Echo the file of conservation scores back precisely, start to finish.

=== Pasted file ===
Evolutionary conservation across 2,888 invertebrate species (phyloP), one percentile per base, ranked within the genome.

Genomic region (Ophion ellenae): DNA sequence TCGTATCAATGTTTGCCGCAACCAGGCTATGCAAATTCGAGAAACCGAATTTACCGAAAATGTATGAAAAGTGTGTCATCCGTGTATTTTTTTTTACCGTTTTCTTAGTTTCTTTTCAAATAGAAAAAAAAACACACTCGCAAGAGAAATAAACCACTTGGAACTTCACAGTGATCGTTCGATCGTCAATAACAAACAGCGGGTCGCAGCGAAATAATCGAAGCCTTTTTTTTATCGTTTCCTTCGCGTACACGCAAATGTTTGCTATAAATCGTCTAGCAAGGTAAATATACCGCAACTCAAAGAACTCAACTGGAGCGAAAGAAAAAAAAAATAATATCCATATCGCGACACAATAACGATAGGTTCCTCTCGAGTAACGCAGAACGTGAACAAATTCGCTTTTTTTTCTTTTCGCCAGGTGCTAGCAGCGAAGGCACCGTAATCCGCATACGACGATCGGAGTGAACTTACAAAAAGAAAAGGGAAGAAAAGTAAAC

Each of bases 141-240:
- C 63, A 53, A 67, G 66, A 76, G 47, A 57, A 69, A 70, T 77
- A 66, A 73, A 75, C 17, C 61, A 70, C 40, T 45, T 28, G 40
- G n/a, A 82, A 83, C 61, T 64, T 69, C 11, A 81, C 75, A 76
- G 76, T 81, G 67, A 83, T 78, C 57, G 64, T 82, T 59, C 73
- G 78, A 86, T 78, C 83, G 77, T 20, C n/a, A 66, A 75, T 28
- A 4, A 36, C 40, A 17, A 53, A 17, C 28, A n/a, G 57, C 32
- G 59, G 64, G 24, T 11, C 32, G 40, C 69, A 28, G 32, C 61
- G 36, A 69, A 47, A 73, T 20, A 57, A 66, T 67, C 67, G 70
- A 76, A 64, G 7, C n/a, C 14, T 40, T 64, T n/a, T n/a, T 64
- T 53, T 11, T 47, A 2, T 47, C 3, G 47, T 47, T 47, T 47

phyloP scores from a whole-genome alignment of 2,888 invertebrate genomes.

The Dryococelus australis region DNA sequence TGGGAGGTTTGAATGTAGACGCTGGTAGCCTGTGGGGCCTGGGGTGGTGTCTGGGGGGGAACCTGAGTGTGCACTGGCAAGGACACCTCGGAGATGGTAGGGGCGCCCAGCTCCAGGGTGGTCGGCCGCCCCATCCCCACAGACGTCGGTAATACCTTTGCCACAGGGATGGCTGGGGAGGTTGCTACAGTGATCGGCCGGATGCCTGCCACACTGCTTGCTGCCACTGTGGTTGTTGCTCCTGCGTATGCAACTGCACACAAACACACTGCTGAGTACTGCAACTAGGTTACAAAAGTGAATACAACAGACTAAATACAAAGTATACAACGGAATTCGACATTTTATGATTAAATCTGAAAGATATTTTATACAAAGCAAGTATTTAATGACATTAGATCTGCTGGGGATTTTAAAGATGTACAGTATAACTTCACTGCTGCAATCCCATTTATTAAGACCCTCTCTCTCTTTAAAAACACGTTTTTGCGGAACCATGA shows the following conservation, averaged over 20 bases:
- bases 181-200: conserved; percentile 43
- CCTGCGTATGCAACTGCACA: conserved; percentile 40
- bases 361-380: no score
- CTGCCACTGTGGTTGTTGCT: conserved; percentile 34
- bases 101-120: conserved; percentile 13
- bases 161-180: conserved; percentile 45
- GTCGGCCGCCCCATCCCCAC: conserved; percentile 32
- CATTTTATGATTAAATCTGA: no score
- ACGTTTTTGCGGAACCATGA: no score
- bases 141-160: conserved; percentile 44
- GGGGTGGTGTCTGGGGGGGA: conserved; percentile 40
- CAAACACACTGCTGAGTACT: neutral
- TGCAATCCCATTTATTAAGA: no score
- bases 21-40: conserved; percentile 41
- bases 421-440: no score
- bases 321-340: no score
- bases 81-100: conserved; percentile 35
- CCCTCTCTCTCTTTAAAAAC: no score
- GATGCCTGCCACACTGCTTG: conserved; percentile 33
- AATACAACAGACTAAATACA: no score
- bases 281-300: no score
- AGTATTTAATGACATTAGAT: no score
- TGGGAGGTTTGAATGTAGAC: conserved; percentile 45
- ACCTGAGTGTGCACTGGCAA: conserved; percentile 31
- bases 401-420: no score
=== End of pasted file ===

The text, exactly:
Evolutionary conservation across 2,888 invertebrate species (phyloP), one percentile per base, ranked within the genome.

Genomic region (Ophion ellenae): DNA sequence TCGTATCAATGTTTGCCGCAACCAGGCTATGCAAATTCGAGAAACCGAATTTACCGAAAATGTATGAAAAGTGTGTCATCCGTGTATTTTTTTTTACCGTTTTCTTAGTTTCTTTTCAAATAGAAAAAAAAACACACTCGCAAGAGAAATAAACCACTTGGAACTTCACAGTGATCGTTCGATCGTCAATAACAAACAGCGGGTCGCAGCGAAATAATCGAAGCCTTTTTTTTATCGTTTCCTTCGCGTACACGCAAATGTTTGCTATAAATCGTCTAGCAAGGTAAATATACCGCAACTCAAAGAACTCAACTGGAGCGAAAGAAAAAAAAAATAATATCCATATCGCGACACAATAACGATAGGTTCCTCTCGAGTAACGCAGAACGTGAACAAATTCGCTTTTTTTTCTTTTCGCCAGGTGCTAGCAGCGAAGGCACCGTAATCCGCATACGACGATCGGAGTGAACTTACAAAAAGAAAAGGGAAGAAAAGTAAAC

Each of bases 141-240:
- C 63, A 53, A 67, G 66, A 76, G 47, A 57, A 69, A 70, T 77
- A 66, A 73, A 75, C 17, C 61, A 70, C 40, T 45, T 28, G 40
- G n/a, A 82, A 83, C 61, T 64, T 69, C 11, A 81, C 75, A 76
- G 76, T 81, G 67, A 83, T 78, C 57, G 64, T 82, T 59, C 73
- G 78, A 86, T 78, C 83, G 77, T 20, C n/a, A 66, A 75, T 28
- A 4, A 36, C 40, A 17, A 53, A 17, C 28, A n/a, G 57, C 32
- G 59, G 64, G 24, T 11, C 32, G 40, C 69, A 28, G 32, C 61
- G 36, A 69, A 47, A 73, T 20, A 57, A 66, T 67, C 67, G 70
- A 76, A 64, G 7, C n/a, C 14, T 40, T 64, T n/a, T n/a, T 64
- T 53, T 11, T 47, A 2, T 47, C 3, G 47, T 47, T 47, T 47

phyloP scores from a whole-genome alignment of 2,888 invertebrate genomes.

The Dryococelus australis region DNA sequence TGGGAGGTTTGAATGTAGACGCTGGTAGCCTGTGGGGCCTGGGGTGGTGTCTGGGGGGGAACCTGAGTGTGCACTGGCAAGGACACCTCGGAGATGGTAGGGGCGCCCAGCTCCAGGGTGGTCGGCCGCCCCATCCCCACAGACGTCGGTAATACCTTTGCCACAGGGATGGCTGGGGAGGTTGCTACAGTGATCGGCCGGATGCCTGCCACACTGCTTGCTGCCACTGTGGTTGTTGCTCCTGCGTATGCAACTGCACACAAACACACTGCTGAGTACTGCAACTAGGTTACAAAAGTGAATACAACAGACTAAATACAAAGTATACAACGGAATTCGACATTTTATGATTAAATCTGAAAGATATTTTATACAAAGCAAGTATTTAATGACATTAGATCTGCTGGGGATTTTAAAGATGTACAGTATAACTTCACTGCTGCAATCCCATTTATTAAGACCCTCTCTCTCTTTAAAAACACGTTTTTGCGGAACCATGA shows the following conservation, averaged over 20 bases:
- bases 181-200: conserved; percentile 43
- CCTGCGTATGCAACTGCACA: conserved; percentile 40
- bases 361-380: no score
- CTGCCACTGTGGTTGTTGCT: conserved; percentile 34
- bases 101-120: conserved; percentile 13
- bases 161-180: conserved; percentile 45
- GTCGGCCGCCCCATCCCCAC: conserved; percentile 32
- CATTTTATGATTAAATCTGA: no score
- ACGTTTTTGCGGAACCATGA: no score
- bases 141-160: conserved; percentile 44
- GGGGTGGTGTCTGGGGGGGA: conserved; percentile 40
- CAAACACACTGCTGAGTACT: neutral
- TGCAATCCCATTTATTAAGA: no score
- bases 21-40: conserved; percentile 41
- bases 421-440: no score
- bases 321-340: no score
- bases 81-100: conserved; percentile 35
- CCCTCTCTCTCTTTAAAAAC: no score
- GATGCCTGCCACACTGCTTG: conserved; percentile 33
- AATACAACAGACTAAATACA: no score
- bases 281-300: no score
- AGTATTTAATGACATTAGAT: no score
- TGGGAGGTTTGAATGTAGAC: conserved; percentile 45
- ACCTGAGTGTGCACTGGCAA: conserved; percentile 31
- bases 401-420: no score